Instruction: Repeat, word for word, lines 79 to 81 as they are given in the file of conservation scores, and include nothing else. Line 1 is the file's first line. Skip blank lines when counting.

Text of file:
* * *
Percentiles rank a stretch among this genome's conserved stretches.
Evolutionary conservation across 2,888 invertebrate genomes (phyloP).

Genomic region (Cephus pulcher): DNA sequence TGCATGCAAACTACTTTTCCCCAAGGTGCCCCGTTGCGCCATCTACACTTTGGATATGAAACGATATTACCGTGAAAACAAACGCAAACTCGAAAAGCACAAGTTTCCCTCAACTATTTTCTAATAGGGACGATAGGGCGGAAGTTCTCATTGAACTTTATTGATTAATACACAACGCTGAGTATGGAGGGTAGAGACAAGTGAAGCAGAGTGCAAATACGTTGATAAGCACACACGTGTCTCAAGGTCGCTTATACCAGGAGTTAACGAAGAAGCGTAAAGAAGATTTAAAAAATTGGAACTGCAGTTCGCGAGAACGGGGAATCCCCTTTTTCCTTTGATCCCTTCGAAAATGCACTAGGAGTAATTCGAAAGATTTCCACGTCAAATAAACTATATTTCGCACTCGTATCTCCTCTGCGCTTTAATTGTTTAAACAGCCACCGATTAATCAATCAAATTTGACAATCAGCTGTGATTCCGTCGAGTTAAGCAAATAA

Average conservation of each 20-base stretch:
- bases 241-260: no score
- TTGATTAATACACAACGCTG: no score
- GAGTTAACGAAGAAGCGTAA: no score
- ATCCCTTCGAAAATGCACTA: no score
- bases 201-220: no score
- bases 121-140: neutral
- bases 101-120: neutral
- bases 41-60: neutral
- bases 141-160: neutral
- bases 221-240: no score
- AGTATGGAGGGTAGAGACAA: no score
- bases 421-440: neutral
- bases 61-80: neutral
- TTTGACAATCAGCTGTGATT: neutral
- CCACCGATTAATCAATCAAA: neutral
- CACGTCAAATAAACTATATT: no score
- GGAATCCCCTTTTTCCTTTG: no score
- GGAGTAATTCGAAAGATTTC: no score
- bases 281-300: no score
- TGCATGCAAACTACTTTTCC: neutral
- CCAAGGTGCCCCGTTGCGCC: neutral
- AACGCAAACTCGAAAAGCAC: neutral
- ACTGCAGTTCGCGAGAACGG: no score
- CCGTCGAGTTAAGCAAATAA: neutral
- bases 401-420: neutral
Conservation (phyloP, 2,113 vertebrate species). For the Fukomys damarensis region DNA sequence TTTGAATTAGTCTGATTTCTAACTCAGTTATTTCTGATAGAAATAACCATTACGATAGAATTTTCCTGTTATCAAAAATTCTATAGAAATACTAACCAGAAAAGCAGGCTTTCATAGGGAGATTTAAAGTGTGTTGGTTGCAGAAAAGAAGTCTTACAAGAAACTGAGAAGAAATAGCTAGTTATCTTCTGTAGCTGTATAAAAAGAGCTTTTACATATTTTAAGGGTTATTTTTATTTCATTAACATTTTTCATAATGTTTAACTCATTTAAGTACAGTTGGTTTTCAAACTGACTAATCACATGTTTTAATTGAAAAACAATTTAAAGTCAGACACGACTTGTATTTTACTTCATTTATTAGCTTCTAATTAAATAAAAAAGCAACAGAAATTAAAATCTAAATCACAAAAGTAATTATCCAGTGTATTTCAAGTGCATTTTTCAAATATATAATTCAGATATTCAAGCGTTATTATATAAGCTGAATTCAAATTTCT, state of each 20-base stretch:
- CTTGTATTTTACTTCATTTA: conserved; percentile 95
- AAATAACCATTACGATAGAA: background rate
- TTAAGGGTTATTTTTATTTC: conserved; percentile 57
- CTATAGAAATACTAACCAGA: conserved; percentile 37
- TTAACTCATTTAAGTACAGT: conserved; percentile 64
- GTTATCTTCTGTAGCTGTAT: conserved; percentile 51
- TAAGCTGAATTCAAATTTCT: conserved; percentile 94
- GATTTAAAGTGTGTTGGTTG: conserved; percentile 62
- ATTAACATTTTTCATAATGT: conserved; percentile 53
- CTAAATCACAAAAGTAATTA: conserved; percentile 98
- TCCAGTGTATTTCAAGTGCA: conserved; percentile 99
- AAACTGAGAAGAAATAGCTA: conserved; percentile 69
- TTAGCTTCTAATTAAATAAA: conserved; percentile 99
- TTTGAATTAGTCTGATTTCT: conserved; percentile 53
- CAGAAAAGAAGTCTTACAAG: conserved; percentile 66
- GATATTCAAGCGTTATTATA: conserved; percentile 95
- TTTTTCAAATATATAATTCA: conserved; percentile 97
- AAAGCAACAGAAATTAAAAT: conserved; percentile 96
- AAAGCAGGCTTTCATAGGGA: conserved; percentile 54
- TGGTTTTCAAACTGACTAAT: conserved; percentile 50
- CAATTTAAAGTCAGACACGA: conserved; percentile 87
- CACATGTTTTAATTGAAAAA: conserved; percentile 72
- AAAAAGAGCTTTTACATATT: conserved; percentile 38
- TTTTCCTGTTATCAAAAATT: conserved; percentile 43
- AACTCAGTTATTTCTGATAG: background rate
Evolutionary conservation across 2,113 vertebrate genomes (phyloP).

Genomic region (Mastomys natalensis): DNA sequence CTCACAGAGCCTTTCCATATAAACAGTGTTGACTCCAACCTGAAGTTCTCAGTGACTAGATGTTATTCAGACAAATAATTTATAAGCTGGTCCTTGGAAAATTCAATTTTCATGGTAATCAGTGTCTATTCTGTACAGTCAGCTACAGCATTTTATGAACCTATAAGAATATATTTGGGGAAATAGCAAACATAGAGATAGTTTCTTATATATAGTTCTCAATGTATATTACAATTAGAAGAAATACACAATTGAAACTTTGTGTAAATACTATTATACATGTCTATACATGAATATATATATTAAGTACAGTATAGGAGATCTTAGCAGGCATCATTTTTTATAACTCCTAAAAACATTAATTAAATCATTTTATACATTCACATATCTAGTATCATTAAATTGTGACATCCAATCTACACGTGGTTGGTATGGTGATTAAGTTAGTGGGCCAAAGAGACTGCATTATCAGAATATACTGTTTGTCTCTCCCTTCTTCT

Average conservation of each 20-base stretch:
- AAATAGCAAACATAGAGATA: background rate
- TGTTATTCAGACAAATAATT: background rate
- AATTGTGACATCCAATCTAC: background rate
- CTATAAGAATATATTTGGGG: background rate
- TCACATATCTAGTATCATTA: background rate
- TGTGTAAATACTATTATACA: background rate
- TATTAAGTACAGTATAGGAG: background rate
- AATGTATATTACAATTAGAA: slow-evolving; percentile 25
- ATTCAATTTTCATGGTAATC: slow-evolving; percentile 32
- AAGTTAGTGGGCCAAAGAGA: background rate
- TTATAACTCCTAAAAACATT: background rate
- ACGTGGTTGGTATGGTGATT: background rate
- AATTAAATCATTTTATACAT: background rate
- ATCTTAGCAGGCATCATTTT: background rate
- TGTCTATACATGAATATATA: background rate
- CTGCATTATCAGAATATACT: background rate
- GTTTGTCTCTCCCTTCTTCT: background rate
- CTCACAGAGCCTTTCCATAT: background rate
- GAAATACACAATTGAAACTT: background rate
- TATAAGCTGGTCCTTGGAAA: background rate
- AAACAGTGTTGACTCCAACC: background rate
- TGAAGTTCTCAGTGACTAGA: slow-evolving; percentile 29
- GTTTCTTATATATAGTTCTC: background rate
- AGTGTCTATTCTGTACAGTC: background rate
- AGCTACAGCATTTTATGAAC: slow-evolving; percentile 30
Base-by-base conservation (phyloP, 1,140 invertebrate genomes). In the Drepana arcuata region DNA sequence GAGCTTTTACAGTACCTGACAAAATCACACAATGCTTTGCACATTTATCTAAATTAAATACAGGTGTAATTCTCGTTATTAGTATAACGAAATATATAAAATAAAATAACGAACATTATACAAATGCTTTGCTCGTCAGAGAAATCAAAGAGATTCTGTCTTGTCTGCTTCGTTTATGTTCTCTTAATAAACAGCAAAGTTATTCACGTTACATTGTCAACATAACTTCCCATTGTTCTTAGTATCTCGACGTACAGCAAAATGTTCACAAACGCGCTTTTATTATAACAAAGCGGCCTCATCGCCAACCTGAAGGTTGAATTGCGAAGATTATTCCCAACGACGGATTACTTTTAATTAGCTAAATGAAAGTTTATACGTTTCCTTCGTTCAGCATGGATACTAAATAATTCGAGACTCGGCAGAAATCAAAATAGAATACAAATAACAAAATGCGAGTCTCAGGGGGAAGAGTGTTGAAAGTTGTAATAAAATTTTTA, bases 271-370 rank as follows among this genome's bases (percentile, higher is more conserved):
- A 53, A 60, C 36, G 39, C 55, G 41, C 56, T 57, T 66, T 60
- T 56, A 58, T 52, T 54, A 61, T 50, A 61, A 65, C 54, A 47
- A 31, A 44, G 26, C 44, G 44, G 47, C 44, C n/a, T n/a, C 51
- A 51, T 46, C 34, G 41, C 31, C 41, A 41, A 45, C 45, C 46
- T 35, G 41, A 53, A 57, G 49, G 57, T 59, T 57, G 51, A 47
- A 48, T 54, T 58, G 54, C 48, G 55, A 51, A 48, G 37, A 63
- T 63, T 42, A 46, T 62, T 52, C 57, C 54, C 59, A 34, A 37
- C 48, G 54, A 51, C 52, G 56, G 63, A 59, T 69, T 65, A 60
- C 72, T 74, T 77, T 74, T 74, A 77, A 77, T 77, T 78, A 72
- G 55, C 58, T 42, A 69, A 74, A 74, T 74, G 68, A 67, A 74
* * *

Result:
- AAACAGTGTTGACTCCAACC: background rate
- TGAAGTTCTCAGTGACTAGA: slow-evolving; percentile 29
- GTTTCTTATATATAGTTCTC: background rate